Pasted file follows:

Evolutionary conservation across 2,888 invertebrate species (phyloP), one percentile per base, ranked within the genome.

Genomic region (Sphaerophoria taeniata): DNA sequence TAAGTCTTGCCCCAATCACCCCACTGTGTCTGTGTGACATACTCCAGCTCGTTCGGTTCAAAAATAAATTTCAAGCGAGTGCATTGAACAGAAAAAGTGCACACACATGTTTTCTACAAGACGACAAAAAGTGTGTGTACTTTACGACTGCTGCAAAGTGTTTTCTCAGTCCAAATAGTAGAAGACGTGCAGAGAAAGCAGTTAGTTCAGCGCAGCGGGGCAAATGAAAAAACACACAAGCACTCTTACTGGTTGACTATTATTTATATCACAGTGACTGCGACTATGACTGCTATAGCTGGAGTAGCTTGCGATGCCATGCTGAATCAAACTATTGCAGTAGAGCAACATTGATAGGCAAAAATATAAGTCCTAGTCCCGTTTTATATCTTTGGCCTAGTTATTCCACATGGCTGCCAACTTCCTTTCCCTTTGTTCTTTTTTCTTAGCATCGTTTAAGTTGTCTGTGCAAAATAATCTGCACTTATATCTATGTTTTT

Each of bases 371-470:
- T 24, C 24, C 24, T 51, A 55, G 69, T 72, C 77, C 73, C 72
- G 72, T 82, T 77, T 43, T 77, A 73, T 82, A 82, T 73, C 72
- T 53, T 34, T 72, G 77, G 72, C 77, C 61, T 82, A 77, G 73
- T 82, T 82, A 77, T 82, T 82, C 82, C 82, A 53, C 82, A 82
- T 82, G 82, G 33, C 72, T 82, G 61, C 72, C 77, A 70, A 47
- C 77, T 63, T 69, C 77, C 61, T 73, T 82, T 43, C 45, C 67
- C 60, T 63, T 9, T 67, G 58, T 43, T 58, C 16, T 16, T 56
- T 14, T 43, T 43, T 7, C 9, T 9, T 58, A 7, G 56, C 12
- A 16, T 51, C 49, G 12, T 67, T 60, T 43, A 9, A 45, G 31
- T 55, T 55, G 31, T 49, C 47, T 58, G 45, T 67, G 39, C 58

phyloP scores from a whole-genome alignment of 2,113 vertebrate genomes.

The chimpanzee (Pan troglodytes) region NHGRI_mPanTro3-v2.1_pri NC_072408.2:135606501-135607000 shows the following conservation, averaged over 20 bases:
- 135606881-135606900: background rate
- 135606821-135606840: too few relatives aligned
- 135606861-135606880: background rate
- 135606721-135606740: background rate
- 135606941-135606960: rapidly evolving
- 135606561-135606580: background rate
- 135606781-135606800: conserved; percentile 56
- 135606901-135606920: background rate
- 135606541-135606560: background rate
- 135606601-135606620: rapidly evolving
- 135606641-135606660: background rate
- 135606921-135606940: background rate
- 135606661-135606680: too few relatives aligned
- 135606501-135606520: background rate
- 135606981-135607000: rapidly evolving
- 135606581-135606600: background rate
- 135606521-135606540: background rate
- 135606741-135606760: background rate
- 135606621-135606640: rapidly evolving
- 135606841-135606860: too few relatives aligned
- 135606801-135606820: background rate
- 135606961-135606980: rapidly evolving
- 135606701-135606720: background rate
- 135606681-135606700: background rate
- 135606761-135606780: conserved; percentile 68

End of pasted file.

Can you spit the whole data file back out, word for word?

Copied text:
Evolutionary conservation across 2,888 invertebrate species (phyloP), one percentile per base, ranked within the genome.

Genomic region (Sphaerophoria taeniata): DNA sequence TAAGTCTTGCCCCAATCACCCCACTGTGTCTGTGTGACATACTCCAGCTCGTTCGGTTCAAAAATAAATTTCAAGCGAGTGCATTGAACAGAAAAAGTGCACACACATGTTTTCTACAAGACGACAAAAAGTGTGTGTACTTTACGACTGCTGCAAAGTGTTTTCTCAGTCCAAATAGTAGAAGACGTGCAGAGAAAGCAGTTAGTTCAGCGCAGCGGGGCAAATGAAAAAACACACAAGCACTCTTACTGGTTGACTATTATTTATATCACAGTGACTGCGACTATGACTGCTATAGCTGGAGTAGCTTGCGATGCCATGCTGAATCAAACTATTGCAGTAGAGCAACATTGATAGGCAAAAATATAAGTCCTAGTCCCGTTTTATATCTTTGGCCTAGTTATTCCACATGGCTGCCAACTTCCTTTCCCTTTGTTCTTTTTTCTTAGCATCGTTTAAGTTGTCTGTGCAAAATAATCTGCACTTATATCTATGTTTTT

Each of bases 371-470:
- T 24, C 24, C 24, T 51, A 55, G 69, T 72, C 77, C 73, C 72
- G 72, T 82, T 77, T 43, T 77, A 73, T 82, A 82, T 73, C 72
- T 53, T 34, T 72, G 77, G 72, C 77, C 61, T 82, A 77, G 73
- T 82, T 82, A 77, T 82, T 82, C 82, C 82, A 53, C 82, A 82
- T 82, G 82, G 33, C 72, T 82, G 61, C 72, C 77, A 70, A 47
- C 77, T 63, T 69, C 77, C 61, T 73, T 82, T 43, C 45, C 67
- C 60, T 63, T 9, T 67, G 58, T 43, T 58, C 16, T 16, T 56
- T 14, T 43, T 43, T 7, C 9, T 9, T 58, A 7, G 56, C 12
- A 16, T 51, C 49, G 12, T 67, T 60, T 43, A 9, A 45, G 31
- T 55, T 55, G 31, T 49, C 47, T 58, G 45, T 67, G 39, C 58

phyloP scores from a whole-genome alignment of 2,113 vertebrate genomes.

The chimpanzee (Pan troglodytes) region NHGRI_mPanTro3-v2.1_pri NC_072408.2:135606501-135607000 shows the following conservation, averaged over 20 bases:
- 135606881-135606900: background rate
- 135606821-135606840: too few relatives aligned
- 135606861-135606880: background rate
- 135606721-135606740: background rate
- 135606941-135606960: rapidly evolving
- 135606561-135606580: background rate
- 135606781-135606800: conserved; percentile 56
- 135606901-135606920: background rate
- 135606541-135606560: background rate
- 135606601-135606620: rapidly evolving
- 135606641-135606660: background rate
- 135606921-135606940: background rate
- 135606661-135606680: too few relatives aligned
- 135606501-135606520: background rate
- 135606981-135607000: rapidly evolving
- 135606581-135606600: background rate
- 135606521-135606540: background rate
- 135606741-135606760: background rate
- 135606621-135606640: rapidly evolving
- 135606841-135606860: too few relatives aligned
- 135606801-135606820: background rate
- 135606961-135606980: rapidly evolving
- 135606701-135606720: background rate
- 135606681-135606700: background rate
- 135606761-135606780: conserved; percentile 68